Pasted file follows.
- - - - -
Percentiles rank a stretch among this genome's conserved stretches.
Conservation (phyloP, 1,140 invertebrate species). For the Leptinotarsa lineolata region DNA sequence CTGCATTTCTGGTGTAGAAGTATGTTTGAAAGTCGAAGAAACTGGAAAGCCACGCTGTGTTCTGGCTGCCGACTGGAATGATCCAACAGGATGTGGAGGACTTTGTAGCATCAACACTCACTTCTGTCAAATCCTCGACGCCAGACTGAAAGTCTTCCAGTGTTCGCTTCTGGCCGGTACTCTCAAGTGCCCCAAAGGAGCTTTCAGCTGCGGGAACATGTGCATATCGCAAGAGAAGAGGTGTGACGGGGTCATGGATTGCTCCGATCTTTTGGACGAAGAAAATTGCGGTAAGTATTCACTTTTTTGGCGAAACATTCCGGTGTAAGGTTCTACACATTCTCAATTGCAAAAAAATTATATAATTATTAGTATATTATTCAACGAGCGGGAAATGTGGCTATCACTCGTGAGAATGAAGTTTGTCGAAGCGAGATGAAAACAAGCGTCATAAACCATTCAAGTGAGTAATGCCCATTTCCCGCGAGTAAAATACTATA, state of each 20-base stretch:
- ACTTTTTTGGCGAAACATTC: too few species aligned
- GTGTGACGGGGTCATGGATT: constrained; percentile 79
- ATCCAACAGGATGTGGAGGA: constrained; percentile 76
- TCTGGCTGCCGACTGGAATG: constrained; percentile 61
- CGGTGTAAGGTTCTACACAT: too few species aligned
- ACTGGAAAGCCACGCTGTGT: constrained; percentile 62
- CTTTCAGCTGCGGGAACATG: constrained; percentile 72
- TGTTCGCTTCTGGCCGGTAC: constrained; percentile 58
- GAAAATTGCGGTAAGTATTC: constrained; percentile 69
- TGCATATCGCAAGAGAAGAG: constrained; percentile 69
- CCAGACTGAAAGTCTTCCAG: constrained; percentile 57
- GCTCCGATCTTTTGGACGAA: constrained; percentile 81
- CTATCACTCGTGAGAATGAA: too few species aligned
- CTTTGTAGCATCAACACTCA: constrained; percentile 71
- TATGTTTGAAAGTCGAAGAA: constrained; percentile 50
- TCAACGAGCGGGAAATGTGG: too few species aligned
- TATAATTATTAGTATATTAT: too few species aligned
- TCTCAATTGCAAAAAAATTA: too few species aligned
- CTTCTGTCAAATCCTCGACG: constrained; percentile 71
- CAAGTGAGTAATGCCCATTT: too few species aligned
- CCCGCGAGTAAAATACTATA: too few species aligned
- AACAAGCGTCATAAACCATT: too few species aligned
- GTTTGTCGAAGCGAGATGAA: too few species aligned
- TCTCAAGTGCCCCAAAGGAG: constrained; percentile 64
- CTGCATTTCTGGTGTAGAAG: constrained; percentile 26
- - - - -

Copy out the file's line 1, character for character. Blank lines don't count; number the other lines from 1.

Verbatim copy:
Percentiles rank a stretch among this genome's conserved stretches.